Fullerenes Explained

Updated: Dec 16, 2020

The Oxford Dictionary defines Fullerenes as "a form of carbon having a large spheroidal molecule consisting of a hollow cage of sixty or more atoms, of which buckminsterfullerene was

the first known example. Fullerenes are produced chiefly by the action of an arc discharge between carbon electrodes in an inert atmosphere"

Now while this definition may have you scratching your head (like me) I will try and explain in easier to understand terms in regards to Fullerenes in Shungite.

The first manufactured Fullerenes were made in a laboratory in 1985 by Sir Harold W. Kroto, of the United Kingdom and by Richard E. Smalley and Robert F. Curl, Jr., of the United States. Using a laser in their laboratory, in a helium atmosphere, they vaporised graphite rods and made a cagelike molecule that has 60 carbon atoms.

These atoms were joined by single and double bonds with 12 pentagonal and 20 hexagonal faces in the form of a hollow sphere. The C60 Fullerene had been discovered (actually manufactured). At this point in time, no naturally occurring Fullerenes were known to exist.

Fullerenes were named after the American architect Buckminster Fuller for his work on geodesic domes. The Fullerene C60 molecular structure closely resembles his geodesic domes.

Fullerenes is also sometimes called a Buckyball, due to its similar look to a football.

A Fullerene C60 molecule is illustrated below (bottom left). It is an extremely strong and stable molecule, naturally occurring only in Shungite.

Shungite with these Fullerenes is only found in one area of the world, The Republic of Karelia in the Russian Federation, which is where Shungite Masters sources all of it products. Shungite deposits have also been found in Eastern Kazakhstan, but the deposit, while in the same class as Shungite, does not contain the Fullerenes.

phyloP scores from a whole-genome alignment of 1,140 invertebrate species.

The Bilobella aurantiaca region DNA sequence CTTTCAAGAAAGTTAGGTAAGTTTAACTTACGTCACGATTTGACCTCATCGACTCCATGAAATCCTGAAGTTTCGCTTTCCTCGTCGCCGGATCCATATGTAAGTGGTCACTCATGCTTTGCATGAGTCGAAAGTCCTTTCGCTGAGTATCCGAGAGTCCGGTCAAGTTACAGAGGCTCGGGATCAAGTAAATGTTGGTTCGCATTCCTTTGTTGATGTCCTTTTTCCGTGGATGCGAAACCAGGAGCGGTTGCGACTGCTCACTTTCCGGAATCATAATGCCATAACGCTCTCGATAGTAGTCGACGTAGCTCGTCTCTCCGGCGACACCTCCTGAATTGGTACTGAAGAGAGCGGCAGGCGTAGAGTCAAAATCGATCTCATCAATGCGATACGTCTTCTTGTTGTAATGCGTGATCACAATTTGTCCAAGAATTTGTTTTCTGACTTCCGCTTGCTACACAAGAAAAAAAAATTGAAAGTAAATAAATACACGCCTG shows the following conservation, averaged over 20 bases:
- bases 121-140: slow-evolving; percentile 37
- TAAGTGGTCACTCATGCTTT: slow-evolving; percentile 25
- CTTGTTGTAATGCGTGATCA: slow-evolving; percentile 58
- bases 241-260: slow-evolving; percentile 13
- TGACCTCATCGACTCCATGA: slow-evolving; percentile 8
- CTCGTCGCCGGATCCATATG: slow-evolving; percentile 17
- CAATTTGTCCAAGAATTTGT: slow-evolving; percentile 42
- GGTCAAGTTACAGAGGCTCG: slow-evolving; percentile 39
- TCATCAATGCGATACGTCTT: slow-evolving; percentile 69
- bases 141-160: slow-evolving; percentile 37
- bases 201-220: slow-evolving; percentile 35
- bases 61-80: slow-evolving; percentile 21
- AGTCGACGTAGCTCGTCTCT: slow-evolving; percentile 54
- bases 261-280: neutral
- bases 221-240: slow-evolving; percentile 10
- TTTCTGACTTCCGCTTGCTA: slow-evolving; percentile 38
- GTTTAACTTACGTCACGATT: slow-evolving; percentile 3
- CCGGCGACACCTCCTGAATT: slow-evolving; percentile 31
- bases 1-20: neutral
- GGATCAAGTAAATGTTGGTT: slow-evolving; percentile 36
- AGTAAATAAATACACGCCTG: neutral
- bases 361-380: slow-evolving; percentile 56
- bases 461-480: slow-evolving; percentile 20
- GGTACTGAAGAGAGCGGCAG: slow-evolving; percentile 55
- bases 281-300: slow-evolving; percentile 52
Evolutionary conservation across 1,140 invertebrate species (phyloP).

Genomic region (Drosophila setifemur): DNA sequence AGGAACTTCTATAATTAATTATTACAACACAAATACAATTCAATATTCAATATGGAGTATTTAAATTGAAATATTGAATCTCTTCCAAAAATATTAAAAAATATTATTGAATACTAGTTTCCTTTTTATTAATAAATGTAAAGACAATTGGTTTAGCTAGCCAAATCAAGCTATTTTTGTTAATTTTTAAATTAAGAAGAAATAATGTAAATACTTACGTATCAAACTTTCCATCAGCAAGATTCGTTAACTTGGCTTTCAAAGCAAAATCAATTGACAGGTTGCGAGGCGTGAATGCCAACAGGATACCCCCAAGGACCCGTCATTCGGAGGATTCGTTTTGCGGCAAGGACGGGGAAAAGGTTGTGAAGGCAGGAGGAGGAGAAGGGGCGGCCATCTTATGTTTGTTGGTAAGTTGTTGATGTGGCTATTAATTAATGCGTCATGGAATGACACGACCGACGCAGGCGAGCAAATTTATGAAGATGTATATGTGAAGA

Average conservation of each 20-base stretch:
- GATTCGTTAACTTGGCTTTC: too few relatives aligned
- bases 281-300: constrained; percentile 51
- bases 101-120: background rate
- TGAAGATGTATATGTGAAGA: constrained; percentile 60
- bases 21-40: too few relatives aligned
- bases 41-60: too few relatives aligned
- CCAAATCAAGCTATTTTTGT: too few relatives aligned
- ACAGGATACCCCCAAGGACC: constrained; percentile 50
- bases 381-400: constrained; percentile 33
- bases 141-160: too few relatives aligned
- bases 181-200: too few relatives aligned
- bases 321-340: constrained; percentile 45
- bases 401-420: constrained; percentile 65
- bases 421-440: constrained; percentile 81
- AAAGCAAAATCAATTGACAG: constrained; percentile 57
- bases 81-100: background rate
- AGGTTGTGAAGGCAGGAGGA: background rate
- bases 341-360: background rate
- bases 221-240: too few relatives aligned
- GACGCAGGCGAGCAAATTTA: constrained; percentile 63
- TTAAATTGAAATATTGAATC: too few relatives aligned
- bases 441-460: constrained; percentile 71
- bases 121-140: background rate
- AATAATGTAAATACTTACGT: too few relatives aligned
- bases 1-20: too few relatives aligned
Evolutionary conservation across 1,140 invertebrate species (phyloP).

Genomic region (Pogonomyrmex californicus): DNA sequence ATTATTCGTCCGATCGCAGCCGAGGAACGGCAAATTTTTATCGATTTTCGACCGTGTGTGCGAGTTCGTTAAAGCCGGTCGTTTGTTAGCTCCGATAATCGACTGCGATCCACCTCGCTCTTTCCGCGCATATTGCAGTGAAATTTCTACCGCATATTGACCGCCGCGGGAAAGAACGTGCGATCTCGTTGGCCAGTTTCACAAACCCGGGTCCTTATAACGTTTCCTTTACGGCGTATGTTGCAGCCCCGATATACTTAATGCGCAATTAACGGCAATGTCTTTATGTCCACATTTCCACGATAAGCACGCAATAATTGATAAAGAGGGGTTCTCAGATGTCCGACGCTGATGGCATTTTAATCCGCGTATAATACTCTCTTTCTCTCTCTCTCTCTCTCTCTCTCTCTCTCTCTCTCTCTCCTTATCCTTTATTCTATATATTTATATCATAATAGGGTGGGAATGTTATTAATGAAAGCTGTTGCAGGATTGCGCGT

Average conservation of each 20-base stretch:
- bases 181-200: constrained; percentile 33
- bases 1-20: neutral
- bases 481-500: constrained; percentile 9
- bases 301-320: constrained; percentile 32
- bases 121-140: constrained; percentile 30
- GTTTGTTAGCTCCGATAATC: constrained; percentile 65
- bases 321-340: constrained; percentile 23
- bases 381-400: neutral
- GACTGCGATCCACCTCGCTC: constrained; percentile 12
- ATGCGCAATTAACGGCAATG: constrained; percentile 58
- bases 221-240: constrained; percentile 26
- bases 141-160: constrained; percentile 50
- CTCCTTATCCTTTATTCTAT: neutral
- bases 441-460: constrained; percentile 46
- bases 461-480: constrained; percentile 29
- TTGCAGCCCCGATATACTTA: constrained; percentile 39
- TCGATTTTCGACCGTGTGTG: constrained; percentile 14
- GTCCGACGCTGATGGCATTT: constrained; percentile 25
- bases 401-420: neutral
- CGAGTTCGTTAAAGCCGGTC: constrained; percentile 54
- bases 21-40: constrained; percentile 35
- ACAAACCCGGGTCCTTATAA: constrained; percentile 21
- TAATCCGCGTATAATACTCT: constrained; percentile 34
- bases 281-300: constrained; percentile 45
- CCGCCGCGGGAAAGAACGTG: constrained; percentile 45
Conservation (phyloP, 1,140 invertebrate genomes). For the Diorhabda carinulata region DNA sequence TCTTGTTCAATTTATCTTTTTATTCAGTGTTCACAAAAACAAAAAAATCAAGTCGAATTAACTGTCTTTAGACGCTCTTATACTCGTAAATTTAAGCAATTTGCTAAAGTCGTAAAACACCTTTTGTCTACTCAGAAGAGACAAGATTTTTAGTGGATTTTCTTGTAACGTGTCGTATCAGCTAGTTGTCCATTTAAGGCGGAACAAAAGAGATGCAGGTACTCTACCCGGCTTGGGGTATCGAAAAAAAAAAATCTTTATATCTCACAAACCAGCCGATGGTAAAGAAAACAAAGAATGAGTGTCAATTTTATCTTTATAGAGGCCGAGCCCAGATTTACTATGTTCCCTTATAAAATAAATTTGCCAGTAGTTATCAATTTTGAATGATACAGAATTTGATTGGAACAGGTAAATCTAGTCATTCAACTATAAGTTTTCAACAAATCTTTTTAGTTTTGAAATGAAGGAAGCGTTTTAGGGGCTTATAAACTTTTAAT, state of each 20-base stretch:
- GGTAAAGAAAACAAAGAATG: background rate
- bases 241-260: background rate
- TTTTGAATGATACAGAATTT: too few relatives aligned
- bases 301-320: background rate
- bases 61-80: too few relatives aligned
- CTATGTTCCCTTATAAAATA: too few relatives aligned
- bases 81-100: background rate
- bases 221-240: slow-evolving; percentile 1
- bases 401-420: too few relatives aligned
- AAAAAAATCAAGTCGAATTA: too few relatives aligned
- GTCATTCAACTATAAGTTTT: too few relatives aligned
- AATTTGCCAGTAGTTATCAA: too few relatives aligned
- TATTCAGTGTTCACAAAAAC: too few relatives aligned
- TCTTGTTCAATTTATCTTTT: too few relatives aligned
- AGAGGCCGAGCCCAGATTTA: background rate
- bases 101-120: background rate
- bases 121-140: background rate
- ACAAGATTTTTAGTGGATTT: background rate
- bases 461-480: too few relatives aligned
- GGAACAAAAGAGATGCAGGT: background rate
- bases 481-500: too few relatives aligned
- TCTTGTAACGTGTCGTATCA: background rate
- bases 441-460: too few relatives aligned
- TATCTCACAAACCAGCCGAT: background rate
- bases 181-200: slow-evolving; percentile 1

The structure of the carbonaceous matter of black-shale rocks of the "Bolshevik" deposit of the Eastern Kazakhstan region has been investigated by various physico-chemical methods of analysis. It was found to belong to the class of shungites. The authors have established that the Kazakhstan shungite is an amorphous carbon characterized by different morphostructures”

(Yefremova, S.V. & Korolev, Yu.M. & Nauryzbaev, M.K. & Yefremov, S.A.. (2003). The structure of Kazakhstan shungite. Solid Fuel Chemistry. 37. 9-18.)

The C60 Fullerene lends itself to being a good electrical conductor. One of the tests to see if you have a piece of Shungite, and not a piece of coal, is to test its electrical conductivity. Diamonds are bad electrical conductors as are amorphous carbons (like coal). Graphite is a good electrical conductor but has a very soft structure.

Shungite which is rich in Fullerenes has many uses. From EMF protection to being an antioxidant. As the electron in the Fullerene is highly adaptable, it can react easily with radicals, becoming an antiviral agent, as well as an anti-damage agent for cells to help aging as well various other useful cosmetic things.

We will explore the uses of Shungite in EMF protection in a later blog.

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